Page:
With a drum and a loudspeaker, TN village banishes women who married men from other castes
28-year-old Lubersha distinctly remembers cringing in pain outside her maternal home at Punakaiyal in Thoothukudi district. She had just delivered a baby and complications had left her weak; she was holding on to her sister's hand to even stand. But blocking the entrance to her own home was a member of the village's caste panchayat. She was refused entry – her crime was that she had married a man outside her caste.
Days after this incident in August, Lubersha left the home she grew up in. But it was not just this young woman who was driven out. Multiple announcements were made in meetings by the caste panchayat asking women who had married outside the Parava caste, categorised as Most Backward Class, to leave the village. (The fishing village largely has a Christian population, including the Paravas.)
Women who had married men from scheduled castes were specifically targeted. Those calling the shots, according to reports, were members of a caste panchayat. Particularly, it was a leader named Selvaraj, who was informally elected in an exercise that allegedly takes place every year.
"I had huge fights with members of the panchayat. Why do they care who we marry when our families are okay with it?" asks Lubersha, who used to work as a clerk in the village's Gram Panchayat office. Her husband, who is just a year older, is from a lower caste and works as a driver. "But it was becoming detrimental for my mother. These caste leaders had too much power and everyone listened to them," she rues.
Lubersha 's mother runs a small shop in the village and caste leaders allegedly said that if she did not leave, residents will boycott the store.
"We were amongst the first to leave. But we still went to the village when there was a festival or event. We put up with the discrimination. But in February, a new announcement was made, forcing us to act," explains Lubersha, who now lives with her husband in a neighbouring village.
Despite a few families moving out of the village, the caste leaders were not satisfied.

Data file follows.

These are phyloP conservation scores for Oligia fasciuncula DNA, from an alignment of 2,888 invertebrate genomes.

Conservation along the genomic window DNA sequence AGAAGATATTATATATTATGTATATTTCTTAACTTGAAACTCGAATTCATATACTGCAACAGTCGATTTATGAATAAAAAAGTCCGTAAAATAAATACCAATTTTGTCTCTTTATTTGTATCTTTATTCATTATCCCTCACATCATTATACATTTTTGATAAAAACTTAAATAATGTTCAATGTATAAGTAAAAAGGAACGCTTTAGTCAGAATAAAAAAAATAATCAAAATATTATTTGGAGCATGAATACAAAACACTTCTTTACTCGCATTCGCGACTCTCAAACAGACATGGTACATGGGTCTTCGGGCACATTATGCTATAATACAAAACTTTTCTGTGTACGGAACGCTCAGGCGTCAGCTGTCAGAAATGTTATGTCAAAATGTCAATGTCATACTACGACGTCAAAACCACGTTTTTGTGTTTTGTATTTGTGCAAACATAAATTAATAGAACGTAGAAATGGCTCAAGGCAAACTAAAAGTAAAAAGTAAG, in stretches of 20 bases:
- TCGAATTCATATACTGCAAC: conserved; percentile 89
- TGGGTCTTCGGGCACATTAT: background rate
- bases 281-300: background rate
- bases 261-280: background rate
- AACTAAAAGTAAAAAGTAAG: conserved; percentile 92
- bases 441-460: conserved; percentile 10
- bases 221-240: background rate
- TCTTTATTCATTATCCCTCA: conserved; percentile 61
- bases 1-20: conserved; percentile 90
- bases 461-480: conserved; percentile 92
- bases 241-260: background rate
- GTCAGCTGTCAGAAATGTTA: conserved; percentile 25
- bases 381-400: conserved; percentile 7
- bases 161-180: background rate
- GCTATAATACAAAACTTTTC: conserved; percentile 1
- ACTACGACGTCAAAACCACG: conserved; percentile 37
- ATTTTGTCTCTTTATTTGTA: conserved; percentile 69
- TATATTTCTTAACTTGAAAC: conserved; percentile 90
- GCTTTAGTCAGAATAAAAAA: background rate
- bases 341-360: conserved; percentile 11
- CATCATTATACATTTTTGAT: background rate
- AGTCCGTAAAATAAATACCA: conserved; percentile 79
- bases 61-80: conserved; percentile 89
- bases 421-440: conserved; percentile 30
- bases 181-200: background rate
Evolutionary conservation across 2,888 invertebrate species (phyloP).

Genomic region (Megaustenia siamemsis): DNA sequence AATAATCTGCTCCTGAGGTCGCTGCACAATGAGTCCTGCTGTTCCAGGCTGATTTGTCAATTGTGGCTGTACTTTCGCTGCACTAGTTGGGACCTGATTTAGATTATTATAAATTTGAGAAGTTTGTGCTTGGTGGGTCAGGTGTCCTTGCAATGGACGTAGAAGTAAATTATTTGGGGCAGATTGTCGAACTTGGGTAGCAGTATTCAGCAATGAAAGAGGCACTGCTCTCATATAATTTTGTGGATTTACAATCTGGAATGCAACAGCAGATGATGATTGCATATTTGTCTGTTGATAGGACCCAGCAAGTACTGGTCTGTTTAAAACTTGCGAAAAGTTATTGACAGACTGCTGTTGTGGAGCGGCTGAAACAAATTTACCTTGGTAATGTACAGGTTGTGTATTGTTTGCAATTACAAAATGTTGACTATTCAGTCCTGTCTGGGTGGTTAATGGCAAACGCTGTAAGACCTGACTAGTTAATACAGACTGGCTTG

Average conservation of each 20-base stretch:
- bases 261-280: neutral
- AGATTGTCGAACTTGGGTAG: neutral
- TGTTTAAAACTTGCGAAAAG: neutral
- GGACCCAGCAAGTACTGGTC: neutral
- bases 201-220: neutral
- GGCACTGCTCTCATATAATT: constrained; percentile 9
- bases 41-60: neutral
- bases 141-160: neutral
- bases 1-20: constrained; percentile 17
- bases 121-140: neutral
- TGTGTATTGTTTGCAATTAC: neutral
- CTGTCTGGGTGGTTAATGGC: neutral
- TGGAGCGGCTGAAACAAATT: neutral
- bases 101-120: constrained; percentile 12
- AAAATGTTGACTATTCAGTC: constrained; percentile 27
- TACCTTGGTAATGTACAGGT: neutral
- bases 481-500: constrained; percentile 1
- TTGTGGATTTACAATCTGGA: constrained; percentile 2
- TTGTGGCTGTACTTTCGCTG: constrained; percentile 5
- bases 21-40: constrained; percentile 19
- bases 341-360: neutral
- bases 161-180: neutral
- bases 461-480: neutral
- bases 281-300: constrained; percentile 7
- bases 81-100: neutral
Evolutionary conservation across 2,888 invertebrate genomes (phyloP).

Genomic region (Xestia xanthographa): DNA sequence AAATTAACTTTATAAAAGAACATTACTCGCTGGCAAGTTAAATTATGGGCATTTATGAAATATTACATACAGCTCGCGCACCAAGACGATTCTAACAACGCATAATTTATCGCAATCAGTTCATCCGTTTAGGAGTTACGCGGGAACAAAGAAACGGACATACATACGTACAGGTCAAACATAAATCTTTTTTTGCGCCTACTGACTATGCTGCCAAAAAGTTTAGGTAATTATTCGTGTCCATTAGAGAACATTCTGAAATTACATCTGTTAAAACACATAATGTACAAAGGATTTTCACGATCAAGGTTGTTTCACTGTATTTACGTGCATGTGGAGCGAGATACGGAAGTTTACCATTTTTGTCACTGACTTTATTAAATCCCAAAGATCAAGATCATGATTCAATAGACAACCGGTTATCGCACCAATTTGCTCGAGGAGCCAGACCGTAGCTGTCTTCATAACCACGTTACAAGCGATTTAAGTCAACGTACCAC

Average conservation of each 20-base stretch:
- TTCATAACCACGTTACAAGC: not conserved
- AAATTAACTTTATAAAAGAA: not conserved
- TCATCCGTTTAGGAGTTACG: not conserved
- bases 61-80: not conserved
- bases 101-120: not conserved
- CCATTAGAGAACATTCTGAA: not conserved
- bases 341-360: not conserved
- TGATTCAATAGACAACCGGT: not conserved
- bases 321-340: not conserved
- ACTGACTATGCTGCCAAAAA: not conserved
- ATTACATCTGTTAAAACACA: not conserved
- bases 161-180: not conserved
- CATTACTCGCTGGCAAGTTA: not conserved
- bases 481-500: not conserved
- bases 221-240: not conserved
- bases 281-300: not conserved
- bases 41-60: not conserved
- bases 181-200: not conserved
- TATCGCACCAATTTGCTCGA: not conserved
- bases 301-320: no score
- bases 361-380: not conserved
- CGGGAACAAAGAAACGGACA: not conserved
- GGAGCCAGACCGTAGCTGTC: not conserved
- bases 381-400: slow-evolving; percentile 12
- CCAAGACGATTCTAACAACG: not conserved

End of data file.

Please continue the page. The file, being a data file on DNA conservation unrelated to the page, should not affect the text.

On February 20, an announcement was made through the streets of Punakaiyal. Beating the traditional drum, a man deployed by the caste panchayat said the decision was to banish families in which women had married out of caste.
Their logic for this move is truly twisted and discriminatory, and a perfect example of caste hegemony. They believe that if a woman from their caste or community married out of it, the child will not carry forward the community's legacy. But if a man were to marry out of caste, it didn’t matter because the child will still be a 'true successor.’
"They believed that our children would unrightfully take over the village," explains Lubersha.
The announcement was as follows: "All women who have married men from outside their caste or community in the last 15 years have to leave the village today. These people who have gone astray cannot take part in any celebration or mourning in the village. If they do so anyway, or if someone supports them, severe action will be taken against them… The decisions taken in today's public meeting won't end just here, it will continue in the coming days. If these women do not leave, residents will come lock their houses."
Following this threat, nine families were forced to move out of the village. But 18 women were allegedly named in the announcement along with the names of their fathers.
"Before the announcement, I went to the village once as my child was ill and needed treatment at the hospital there. The leader abused me and said I don't deserve to use the medical facilities there. Even then, I kept quiet. But telling me I cannot enter the land that I grew up in ever was the last straw," says Lubersha.
The next day, she went to the Superintendent of Police's office and to the Collector's office. But petitions submitted there had no effect on the ground situation.
Police forced to act
It was in fact a report by News 18 Tamil's Senior correspondent Saradha, that pushed the district administration into action. Lubersha too had meanwhile approached Evidence, a non-governmental organisation (NGO) that works against caste discrimination.
Under pressure from the media and the NGO, the Thoothukudi police finally filed a case against the caste panchayat leader on February 27, a week after the complaint was given
Defending the delay, the SP tells TNM, "We can't just simply go there and arrest people. Once we get a complaint we have to actually inquire with people there. This is a not an issue concerning just an individual, it is about an entire society. We have taken appropriate legal action."
The police have now registered a case under Section 506 (ii) (Punishment for criminal intimidation) of the IPC and Section 7 (B) (obstructing a person from exercising their right) of the Civil Rights Act, 1955.
Despite this, however, the nine families will not be accepted with open arms.
The discrimination continues
Villagers told News 18 Tamil that the decision to ostracise the families was taken by all of them and not just Selvaraj. "If these families are allowed in the village, then more women will go astray. If the police wants to make arrests, they will have to send the entire village to jail," says one resident.
Lubersha however is determined that she will return home. "Other who have come with us are scared that their families will be affected if they speak out. But how long can we be treated in this manner for choosing our own partner? I will not stop fighting till my child makes her first footsteps in my village."